Leather industry potential wasted

With Africa’s third largest livestock population, Tanzania has the potential to become the main exporter of leather products if conducive business environment is created to attract significant investments.

Low investments in value addition in the leather industry have been denying the nation earnings where around 90 per cent of exports in the sector are raw hides and skin.

Official records show that skin and hides exports earnings in recent years increased at an average of around 22 per cent, indicating that the industry is operating below capacity.

According to the Leather Association of Tanzania (LAT) Executive Secretary, Mr Joram Wakari, poor business environment have not only been discouraging investors, but also fuelling incidences of smuggling of raw hides and skins.

Although the government hiked export levies on raw hides and skins by 90 per cent to discourage smuggling practices, porous borders and corrupt practices by few officials in the tax body has made the move ineffective.

“Apart from denying Tanzanians the much needed jobs; the government is losing around 40m/- and 50m/- revenues from each smuggled container of hides and skins,” he told the ‘Business Standard.’

It is estimated that more than 50,000 pieces of hides per month are being smuggled out, through the country porous borders and ports, denying the government about 427m/- in export levy.

This amount roughly comes to 1bn/- cumulatively. The national efforts to attract investments into the leather sector are under serious threat due to some unscrupulous traders practices of smuggling raw hides and skins, thus denying prospective investors sufficient availability of raw materials.

Sources in the leather industry revealed recently that about seven to 10 containers of raw hides and skins were passing illegally only at the Dar es Salaam port, thus denying the much needed government revenues.

The sources revealed further that the same smuggling incidences were common in other border posts of Namanga, Sirari and Mtukula for which raw hides and skins crosses to the neighbouring countries where they are processed before being exported to the Asian countries.

According to Mr Wakari, it was high time for the Tanzania Revenue Authority (TRA) to act seriously on the matter, to end the smuggling incidences along the borders and ensure proper taxes are paid as directed by the government.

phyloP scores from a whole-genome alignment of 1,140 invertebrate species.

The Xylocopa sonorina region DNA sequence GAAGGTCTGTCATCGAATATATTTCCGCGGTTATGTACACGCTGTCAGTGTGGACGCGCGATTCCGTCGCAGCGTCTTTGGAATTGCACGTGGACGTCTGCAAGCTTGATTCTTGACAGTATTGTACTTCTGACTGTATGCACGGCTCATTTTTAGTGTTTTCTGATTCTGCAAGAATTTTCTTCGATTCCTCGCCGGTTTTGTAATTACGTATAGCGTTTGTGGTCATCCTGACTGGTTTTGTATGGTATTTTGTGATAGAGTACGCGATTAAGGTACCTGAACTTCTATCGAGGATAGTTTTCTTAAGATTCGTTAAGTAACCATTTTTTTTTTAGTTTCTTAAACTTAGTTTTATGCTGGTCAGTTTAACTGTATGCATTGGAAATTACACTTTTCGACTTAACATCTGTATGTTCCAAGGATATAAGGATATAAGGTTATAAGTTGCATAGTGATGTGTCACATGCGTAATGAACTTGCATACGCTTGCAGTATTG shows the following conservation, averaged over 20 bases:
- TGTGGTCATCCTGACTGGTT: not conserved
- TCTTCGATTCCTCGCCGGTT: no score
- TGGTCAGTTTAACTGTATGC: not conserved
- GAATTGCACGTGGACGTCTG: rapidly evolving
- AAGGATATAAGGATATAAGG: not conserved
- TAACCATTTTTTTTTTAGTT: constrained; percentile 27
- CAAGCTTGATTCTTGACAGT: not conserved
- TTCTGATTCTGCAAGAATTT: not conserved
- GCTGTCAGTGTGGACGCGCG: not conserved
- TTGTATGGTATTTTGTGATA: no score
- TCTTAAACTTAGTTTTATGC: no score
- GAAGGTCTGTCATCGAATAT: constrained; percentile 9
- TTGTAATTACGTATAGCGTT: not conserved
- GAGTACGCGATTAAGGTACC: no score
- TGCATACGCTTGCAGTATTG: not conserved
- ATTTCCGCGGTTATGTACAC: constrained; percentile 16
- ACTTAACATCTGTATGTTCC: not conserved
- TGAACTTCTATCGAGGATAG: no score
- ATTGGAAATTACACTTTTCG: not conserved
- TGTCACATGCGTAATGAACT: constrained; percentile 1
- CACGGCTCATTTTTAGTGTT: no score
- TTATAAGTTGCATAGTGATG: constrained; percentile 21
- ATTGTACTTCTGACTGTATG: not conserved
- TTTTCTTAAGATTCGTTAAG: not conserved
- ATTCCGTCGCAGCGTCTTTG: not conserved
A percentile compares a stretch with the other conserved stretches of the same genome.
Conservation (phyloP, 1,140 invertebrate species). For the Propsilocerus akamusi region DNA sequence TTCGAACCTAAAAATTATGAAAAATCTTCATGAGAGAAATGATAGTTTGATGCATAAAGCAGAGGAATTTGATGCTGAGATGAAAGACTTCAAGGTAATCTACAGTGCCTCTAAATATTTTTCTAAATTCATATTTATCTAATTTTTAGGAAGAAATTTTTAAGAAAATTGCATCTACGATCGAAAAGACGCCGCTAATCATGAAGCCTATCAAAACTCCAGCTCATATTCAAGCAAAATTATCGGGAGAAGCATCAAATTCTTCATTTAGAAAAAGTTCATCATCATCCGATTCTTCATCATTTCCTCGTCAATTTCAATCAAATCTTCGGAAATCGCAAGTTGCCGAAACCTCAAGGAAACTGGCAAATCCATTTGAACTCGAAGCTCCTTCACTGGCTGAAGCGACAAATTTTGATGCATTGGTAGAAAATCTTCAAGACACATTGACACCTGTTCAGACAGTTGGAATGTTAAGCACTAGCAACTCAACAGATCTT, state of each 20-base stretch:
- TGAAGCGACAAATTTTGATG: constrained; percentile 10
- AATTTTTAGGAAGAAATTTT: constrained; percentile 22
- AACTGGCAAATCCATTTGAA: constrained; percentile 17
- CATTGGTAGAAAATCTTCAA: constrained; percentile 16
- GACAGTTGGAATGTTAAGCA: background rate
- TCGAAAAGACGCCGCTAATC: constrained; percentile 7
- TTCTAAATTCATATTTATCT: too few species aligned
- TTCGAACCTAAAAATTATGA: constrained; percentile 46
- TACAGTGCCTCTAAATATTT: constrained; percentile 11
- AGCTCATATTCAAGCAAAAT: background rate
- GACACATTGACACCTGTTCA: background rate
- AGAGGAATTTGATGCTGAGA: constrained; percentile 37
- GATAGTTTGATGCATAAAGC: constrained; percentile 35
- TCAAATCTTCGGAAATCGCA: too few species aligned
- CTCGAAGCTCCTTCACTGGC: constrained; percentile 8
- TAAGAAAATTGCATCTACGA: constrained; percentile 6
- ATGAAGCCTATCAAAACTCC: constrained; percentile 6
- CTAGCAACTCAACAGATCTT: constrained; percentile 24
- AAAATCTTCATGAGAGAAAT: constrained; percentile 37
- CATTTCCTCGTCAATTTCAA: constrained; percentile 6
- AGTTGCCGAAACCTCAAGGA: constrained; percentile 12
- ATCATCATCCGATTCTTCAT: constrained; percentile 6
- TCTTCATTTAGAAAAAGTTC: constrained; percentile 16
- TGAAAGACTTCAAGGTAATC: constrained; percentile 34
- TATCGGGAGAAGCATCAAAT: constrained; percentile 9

The government will continue missing the much needed revenues from the leather industry, if full weight is being thrown to plug all loopholes of smuggling raw hides and skins across the country’s exit points.

He added that most of the tanneries in the country were about to close shop for lacking the necessary raw materials. This has also resulted into the factories cutting down a number of employments for operating under capacity.

Tanzania is the second in Africa with the largest number of livestock having potential of producing 3.6 million hides and around 6.1 million skins, but almost all tanneries in the country have shelved production due to insufficient raw materials. The tanneries capacity is to process 74m square feet raw hides and skin.

There are eight leather processing plants with a total capacity of 73.9 million square feet, but it produces only 34.3 million square feet which is equal to 46.4 per cent of the installed capacity.

The plants include Moshi Leather Industries, Tanzania Leather Industries, Afro Leather, Kibaha Tannery, Himo Tanners and Salex Tanners - which can process 40 square feet of leather.

Most of these factories operate at below 50 per cent. Stakeholders say improvement in hides and skins handling can enhance the role of the leather industry in creation of employment and poverty reduction.

However, poor animal husbandry due to inadequate and poor quality feeds diseases and the practice of branding with hot iron for identification purposes.

Some reports indicate that all high quality leather products are being smuggled to neighbouring countries, leaving those of inferior value for the domestic factories.

Consequently, the quality of raw leather products and revenues are declining. For example, the findings revealed that most local factories received raw hides and skins of grade 5 & 6 instead of the highest grade of Tannery Run (TR) supplied before July, this year when the government introduced the new fees.
Source: Daily News, reported from Dar es Salaam, Tanzania
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